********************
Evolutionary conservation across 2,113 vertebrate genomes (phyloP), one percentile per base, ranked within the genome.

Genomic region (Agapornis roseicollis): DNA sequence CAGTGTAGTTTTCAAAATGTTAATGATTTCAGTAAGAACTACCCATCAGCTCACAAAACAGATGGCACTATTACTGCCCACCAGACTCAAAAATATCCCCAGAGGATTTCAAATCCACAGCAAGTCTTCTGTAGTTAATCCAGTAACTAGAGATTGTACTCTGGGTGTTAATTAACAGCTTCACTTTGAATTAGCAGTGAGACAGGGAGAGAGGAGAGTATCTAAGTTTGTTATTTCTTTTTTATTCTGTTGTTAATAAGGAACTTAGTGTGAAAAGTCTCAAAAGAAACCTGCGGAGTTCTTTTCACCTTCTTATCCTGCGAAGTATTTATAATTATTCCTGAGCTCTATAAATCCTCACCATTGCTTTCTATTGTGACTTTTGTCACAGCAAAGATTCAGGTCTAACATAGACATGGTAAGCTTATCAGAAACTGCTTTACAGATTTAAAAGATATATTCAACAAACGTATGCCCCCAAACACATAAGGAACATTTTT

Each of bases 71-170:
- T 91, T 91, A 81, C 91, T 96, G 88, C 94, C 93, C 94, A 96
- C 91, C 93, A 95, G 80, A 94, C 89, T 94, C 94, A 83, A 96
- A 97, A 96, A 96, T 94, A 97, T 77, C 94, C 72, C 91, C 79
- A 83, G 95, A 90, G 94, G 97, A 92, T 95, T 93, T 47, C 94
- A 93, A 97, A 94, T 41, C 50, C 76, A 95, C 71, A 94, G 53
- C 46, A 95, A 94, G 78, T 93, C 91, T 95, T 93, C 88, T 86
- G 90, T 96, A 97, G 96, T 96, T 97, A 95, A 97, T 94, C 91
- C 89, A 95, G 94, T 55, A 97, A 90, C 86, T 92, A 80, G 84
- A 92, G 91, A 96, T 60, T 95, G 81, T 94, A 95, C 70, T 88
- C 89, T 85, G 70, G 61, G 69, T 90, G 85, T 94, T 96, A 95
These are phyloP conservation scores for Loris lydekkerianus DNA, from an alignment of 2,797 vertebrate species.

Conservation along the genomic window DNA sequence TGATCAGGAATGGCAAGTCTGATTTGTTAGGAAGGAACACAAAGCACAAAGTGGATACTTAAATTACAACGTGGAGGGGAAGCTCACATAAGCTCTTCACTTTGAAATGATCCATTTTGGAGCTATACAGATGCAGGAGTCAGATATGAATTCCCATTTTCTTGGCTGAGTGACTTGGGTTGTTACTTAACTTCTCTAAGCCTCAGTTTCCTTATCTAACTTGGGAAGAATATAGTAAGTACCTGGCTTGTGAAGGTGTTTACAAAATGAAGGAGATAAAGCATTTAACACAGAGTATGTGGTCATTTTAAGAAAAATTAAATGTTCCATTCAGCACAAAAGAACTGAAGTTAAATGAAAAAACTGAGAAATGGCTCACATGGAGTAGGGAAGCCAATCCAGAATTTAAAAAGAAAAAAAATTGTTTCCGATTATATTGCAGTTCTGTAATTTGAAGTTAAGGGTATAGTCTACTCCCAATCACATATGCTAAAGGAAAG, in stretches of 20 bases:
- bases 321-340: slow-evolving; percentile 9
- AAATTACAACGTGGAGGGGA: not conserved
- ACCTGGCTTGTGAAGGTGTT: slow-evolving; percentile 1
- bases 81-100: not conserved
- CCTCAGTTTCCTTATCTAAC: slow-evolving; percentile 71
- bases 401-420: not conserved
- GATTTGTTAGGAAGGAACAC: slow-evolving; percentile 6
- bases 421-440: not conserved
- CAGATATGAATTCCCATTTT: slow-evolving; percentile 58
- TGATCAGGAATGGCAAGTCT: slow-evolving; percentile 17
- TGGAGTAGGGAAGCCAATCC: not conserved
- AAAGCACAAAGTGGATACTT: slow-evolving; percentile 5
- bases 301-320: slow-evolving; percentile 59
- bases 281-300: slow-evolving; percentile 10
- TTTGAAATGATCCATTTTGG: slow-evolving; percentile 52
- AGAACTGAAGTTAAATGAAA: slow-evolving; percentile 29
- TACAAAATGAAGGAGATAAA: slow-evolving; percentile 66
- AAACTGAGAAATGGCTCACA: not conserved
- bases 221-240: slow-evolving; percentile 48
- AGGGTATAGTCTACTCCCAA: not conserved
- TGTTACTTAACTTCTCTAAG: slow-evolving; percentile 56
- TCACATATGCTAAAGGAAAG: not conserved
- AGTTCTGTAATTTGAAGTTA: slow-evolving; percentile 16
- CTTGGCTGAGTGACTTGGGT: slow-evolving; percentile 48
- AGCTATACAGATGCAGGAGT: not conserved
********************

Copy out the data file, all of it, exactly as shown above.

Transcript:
Evolutionary conservation across 2,113 vertebrate genomes (phyloP), one percentile per base, ranked within the genome.

Genomic region (Agapornis roseicollis): DNA sequence CAGTGTAGTTTTCAAAATGTTAATGATTTCAGTAAGAACTACCCATCAGCTCACAAAACAGATGGCACTATTACTGCCCACCAGACTCAAAAATATCCCCAGAGGATTTCAAATCCACAGCAAGTCTTCTGTAGTTAATCCAGTAACTAGAGATTGTACTCTGGGTGTTAATTAACAGCTTCACTTTGAATTAGCAGTGAGACAGGGAGAGAGGAGAGTATCTAAGTTTGTTATTTCTTTTTTATTCTGTTGTTAATAAGGAACTTAGTGTGAAAAGTCTCAAAAGAAACCTGCGGAGTTCTTTTCACCTTCTTATCCTGCGAAGTATTTATAATTATTCCTGAGCTCTATAAATCCTCACCATTGCTTTCTATTGTGACTTTTGTCACAGCAAAGATTCAGGTCTAACATAGACATGGTAAGCTTATCAGAAACTGCTTTACAGATTTAAAAGATATATTCAACAAACGTATGCCCCCAAACACATAAGGAACATTTTT

Each of bases 71-170:
- T 91, T 91, A 81, C 91, T 96, G 88, C 94, C 93, C 94, A 96
- C 91, C 93, A 95, G 80, A 94, C 89, T 94, C 94, A 83, A 96
- A 97, A 96, A 96, T 94, A 97, T 77, C 94, C 72, C 91, C 79
- A 83, G 95, A 90, G 94, G 97, A 92, T 95, T 93, T 47, C 94
- A 93, A 97, A 94, T 41, C 50, C 76, A 95, C 71, A 94, G 53
- C 46, A 95, A 94, G 78, T 93, C 91, T 95, T 93, C 88, T 86
- G 90, T 96, A 97, G 96, T 96, T 97, A 95, A 97, T 94, C 91
- C 89, A 95, G 94, T 55, A 97, A 90, C 86, T 92, A 80, G 84
- A 92, G 91, A 96, T 60, T 95, G 81, T 94, A 95, C 70, T 88
- C 89, T 85, G 70, G 61, G 69, T 90, G 85, T 94, T 96, A 95
These are phyloP conservation scores for Loris lydekkerianus DNA, from an alignment of 2,797 vertebrate species.

Conservation along the genomic window DNA sequence TGATCAGGAATGGCAAGTCTGATTTGTTAGGAAGGAACACAAAGCACAAAGTGGATACTTAAATTACAACGTGGAGGGGAAGCTCACATAAGCTCTTCACTTTGAAATGATCCATTTTGGAGCTATACAGATGCAGGAGTCAGATATGAATTCCCATTTTCTTGGCTGAGTGACTTGGGTTGTTACTTAACTTCTCTAAGCCTCAGTTTCCTTATCTAACTTGGGAAGAATATAGTAAGTACCTGGCTTGTGAAGGTGTTTACAAAATGAAGGAGATAAAGCATTTAACACAGAGTATGTGGTCATTTTAAGAAAAATTAAATGTTCCATTCAGCACAAAAGAACTGAAGTTAAATGAAAAAACTGAGAAATGGCTCACATGGAGTAGGGAAGCCAATCCAGAATTTAAAAAGAAAAAAAATTGTTTCCGATTATATTGCAGTTCTGTAATTTGAAGTTAAGGGTATAGTCTACTCCCAATCACATATGCTAAAGGAAAG, in stretches of 20 bases:
- bases 321-340: slow-evolving; percentile 9
- AAATTACAACGTGGAGGGGA: not conserved
- ACCTGGCTTGTGAAGGTGTT: slow-evolving; percentile 1
- bases 81-100: not conserved
- CCTCAGTTTCCTTATCTAAC: slow-evolving; percentile 71
- bases 401-420: not conserved
- GATTTGTTAGGAAGGAACAC: slow-evolving; percentile 6
- bases 421-440: not conserved
- CAGATATGAATTCCCATTTT: slow-evolving; percentile 58
- TGATCAGGAATGGCAAGTCT: slow-evolving; percentile 17
- TGGAGTAGGGAAGCCAATCC: not conserved
- AAAGCACAAAGTGGATACTT: slow-evolving; percentile 5
- bases 301-320: slow-evolving; percentile 59
- bases 281-300: slow-evolving; percentile 10
- TTTGAAATGATCCATTTTGG: slow-evolving; percentile 52
- AGAACTGAAGTTAAATGAAA: slow-evolving; percentile 29
- TACAAAATGAAGGAGATAAA: slow-evolving; percentile 66
- AAACTGAGAAATGGCTCACA: not conserved
- bases 221-240: slow-evolving; percentile 48
- AGGGTATAGTCTACTCCCAA: not conserved
- TGTTACTTAACTTCTCTAAG: slow-evolving; percentile 56
- TCACATATGCTAAAGGAAAG: not conserved
- AGTTCTGTAATTTGAAGTTA: slow-evolving; percentile 16
- CTTGGCTGAGTGACTTGGGT: slow-evolving; percentile 48
- AGCTATACAGATGCAGGAGT: not conserved